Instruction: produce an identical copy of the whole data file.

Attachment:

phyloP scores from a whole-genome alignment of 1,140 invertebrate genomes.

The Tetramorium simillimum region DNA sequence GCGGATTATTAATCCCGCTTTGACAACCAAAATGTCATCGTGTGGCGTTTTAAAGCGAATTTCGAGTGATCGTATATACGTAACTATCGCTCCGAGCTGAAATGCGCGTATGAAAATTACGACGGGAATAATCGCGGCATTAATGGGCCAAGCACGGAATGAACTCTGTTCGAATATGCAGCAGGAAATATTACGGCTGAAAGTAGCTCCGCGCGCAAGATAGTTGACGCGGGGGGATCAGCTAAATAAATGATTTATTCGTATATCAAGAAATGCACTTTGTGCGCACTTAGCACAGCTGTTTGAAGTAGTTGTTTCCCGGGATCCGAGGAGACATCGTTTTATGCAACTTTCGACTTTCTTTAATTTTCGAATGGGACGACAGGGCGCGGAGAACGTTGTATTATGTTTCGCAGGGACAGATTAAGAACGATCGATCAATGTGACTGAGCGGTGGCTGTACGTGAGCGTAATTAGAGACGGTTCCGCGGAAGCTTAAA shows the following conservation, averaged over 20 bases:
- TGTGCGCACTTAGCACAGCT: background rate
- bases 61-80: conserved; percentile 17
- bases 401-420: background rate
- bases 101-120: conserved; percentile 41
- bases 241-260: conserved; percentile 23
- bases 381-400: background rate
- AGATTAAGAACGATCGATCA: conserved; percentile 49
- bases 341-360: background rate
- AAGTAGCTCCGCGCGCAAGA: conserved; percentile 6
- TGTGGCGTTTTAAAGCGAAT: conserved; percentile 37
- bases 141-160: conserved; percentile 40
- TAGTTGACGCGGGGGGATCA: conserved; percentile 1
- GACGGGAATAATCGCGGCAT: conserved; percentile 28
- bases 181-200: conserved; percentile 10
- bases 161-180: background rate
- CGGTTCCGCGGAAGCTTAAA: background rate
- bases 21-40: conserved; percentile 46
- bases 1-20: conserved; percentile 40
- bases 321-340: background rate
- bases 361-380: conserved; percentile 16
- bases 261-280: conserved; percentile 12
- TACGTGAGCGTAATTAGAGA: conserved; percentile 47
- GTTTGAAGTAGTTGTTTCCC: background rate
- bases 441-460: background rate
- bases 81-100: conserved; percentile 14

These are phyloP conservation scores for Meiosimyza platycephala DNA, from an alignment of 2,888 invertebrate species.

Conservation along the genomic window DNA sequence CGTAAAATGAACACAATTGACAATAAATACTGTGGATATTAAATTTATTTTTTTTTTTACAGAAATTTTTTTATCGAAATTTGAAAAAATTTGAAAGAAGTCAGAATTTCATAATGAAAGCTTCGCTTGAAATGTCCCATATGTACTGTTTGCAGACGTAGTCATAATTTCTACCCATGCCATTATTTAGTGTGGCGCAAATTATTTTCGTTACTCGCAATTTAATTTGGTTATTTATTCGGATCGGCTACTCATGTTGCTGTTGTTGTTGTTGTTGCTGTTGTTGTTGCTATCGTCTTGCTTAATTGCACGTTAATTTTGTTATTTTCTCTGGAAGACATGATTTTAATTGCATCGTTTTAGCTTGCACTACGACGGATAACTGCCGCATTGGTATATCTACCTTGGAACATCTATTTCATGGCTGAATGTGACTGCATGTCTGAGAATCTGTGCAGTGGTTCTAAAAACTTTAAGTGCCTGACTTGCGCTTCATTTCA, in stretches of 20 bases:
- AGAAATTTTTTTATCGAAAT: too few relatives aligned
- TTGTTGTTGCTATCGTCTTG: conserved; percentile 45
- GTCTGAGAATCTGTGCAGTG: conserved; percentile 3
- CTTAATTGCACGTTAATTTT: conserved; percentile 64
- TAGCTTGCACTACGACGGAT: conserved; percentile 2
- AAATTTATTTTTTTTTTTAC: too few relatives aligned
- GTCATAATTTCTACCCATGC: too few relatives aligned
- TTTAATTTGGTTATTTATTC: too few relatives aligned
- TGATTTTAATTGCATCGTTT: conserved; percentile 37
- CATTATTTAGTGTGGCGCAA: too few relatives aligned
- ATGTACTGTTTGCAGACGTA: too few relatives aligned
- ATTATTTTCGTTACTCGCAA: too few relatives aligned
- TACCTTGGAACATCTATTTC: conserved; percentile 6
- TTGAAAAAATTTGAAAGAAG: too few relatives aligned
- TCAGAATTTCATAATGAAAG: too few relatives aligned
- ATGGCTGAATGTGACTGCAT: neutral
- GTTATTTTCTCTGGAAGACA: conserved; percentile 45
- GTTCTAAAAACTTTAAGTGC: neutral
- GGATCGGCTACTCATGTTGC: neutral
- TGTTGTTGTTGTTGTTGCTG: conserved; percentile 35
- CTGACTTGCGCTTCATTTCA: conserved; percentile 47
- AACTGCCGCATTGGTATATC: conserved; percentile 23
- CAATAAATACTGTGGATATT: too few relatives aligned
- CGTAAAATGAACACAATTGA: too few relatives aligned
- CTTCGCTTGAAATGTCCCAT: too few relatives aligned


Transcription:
phyloP scores from a whole-genome alignment of 1,140 invertebrate genomes.

The Tetramorium simillimum region DNA sequence GCGGATTATTAATCCCGCTTTGACAACCAAAATGTCATCGTGTGGCGTTTTAAAGCGAATTTCGAGTGATCGTATATACGTAACTATCGCTCCGAGCTGAAATGCGCGTATGAAAATTACGACGGGAATAATCGCGGCATTAATGGGCCAAGCACGGAATGAACTCTGTTCGAATATGCAGCAGGAAATATTACGGCTGAAAGTAGCTCCGCGCGCAAGATAGTTGACGCGGGGGGATCAGCTAAATAAATGATTTATTCGTATATCAAGAAATGCACTTTGTGCGCACTTAGCACAGCTGTTTGAAGTAGTTGTTTCCCGGGATCCGAGGAGACATCGTTTTATGCAACTTTCGACTTTCTTTAATTTTCGAATGGGACGACAGGGCGCGGAGAACGTTGTATTATGTTTCGCAGGGACAGATTAAGAACGATCGATCAATGTGACTGAGCGGTGGCTGTACGTGAGCGTAATTAGAGACGGTTCCGCGGAAGCTTAAA shows the following conservation, averaged over 20 bases:
- TGTGCGCACTTAGCACAGCT: background rate
- bases 61-80: conserved; percentile 17
- bases 401-420: background rate
- bases 101-120: conserved; percentile 41
- bases 241-260: conserved; percentile 23
- bases 381-400: background rate
- AGATTAAGAACGATCGATCA: conserved; percentile 49
- bases 341-360: background rate
- AAGTAGCTCCGCGCGCAAGA: conserved; percentile 6
- TGTGGCGTTTTAAAGCGAAT: conserved; percentile 37
- bases 141-160: conserved; percentile 40
- TAGTTGACGCGGGGGGATCA: conserved; percentile 1
- GACGGGAATAATCGCGGCAT: conserved; percentile 28
- bases 181-200: conserved; percentile 10
- bases 161-180: background rate
- CGGTTCCGCGGAAGCTTAAA: background rate
- bases 21-40: conserved; percentile 46
- bases 1-20: conserved; percentile 40
- bases 321-340: background rate
- bases 361-380: conserved; percentile 16
- bases 261-280: conserved; percentile 12
- TACGTGAGCGTAATTAGAGA: conserved; percentile 47
- GTTTGAAGTAGTTGTTTCCC: background rate
- bases 441-460: background rate
- bases 81-100: conserved; percentile 14

These are phyloP conservation scores for Meiosimyza platycephala DNA, from an alignment of 2,888 invertebrate species.

Conservation along the genomic window DNA sequence CGTAAAATGAACACAATTGACAATAAATACTGTGGATATTAAATTTATTTTTTTTTTTACAGAAATTTTTTTATCGAAATTTGAAAAAATTTGAAAGAAGTCAGAATTTCATAATGAAAGCTTCGCTTGAAATGTCCCATATGTACTGTTTGCAGACGTAGTCATAATTTCTACCCATGCCATTATTTAGTGTGGCGCAAATTATTTTCGTTACTCGCAATTTAATTTGGTTATTTATTCGGATCGGCTACTCATGTTGCTGTTGTTGTTGTTGTTGCTGTTGTTGTTGCTATCGTCTTGCTTAATTGCACGTTAATTTTGTTATTTTCTCTGGAAGACATGATTTTAATTGCATCGTTTTAGCTTGCACTACGACGGATAACTGCCGCATTGGTATATCTACCTTGGAACATCTATTTCATGGCTGAATGTGACTGCATGTCTGAGAATCTGTGCAGTGGTTCTAAAAACTTTAAGTGCCTGACTTGCGCTTCATTTCA, in stretches of 20 bases:
- AGAAATTTTTTTATCGAAAT: too few relatives aligned
- TTGTTGTTGCTATCGTCTTG: conserved; percentile 45
- GTCTGAGAATCTGTGCAGTG: conserved; percentile 3
- CTTAATTGCACGTTAATTTT: conserved; percentile 64
- TAGCTTGCACTACGACGGAT: conserved; percentile 2
- AAATTTATTTTTTTTTTTAC: too few relatives aligned
- GTCATAATTTCTACCCATGC: too few relatives aligned
- TTTAATTTGGTTATTTATTC: too few relatives aligned
- TGATTTTAATTGCATCGTTT: conserved; percentile 37
- CATTATTTAGTGTGGCGCAA: too few relatives aligned
- ATGTACTGTTTGCAGACGTA: too few relatives aligned
- ATTATTTTCGTTACTCGCAA: too few relatives aligned
- TACCTTGGAACATCTATTTC: conserved; percentile 6
- TTGAAAAAATTTGAAAGAAG: too few relatives aligned
- TCAGAATTTCATAATGAAAG: too few relatives aligned
- ATGGCTGAATGTGACTGCAT: neutral
- GTTATTTTCTCTGGAAGACA: conserved; percentile 45
- GTTCTAAAAACTTTAAGTGC: neutral
- GGATCGGCTACTCATGTTGC: neutral
- TGTTGTTGTTGTTGTTGCTG: conserved; percentile 35
- CTGACTTGCGCTTCATTTCA: conserved; percentile 47
- AACTGCCGCATTGGTATATC: conserved; percentile 23
- CAATAAATACTGTGGATATT: too few relatives aligned
- CGTAAAATGAACACAATTGA: too few relatives aligned
- CTTCGCTTGAAATGTCCCAT: too few relatives aligned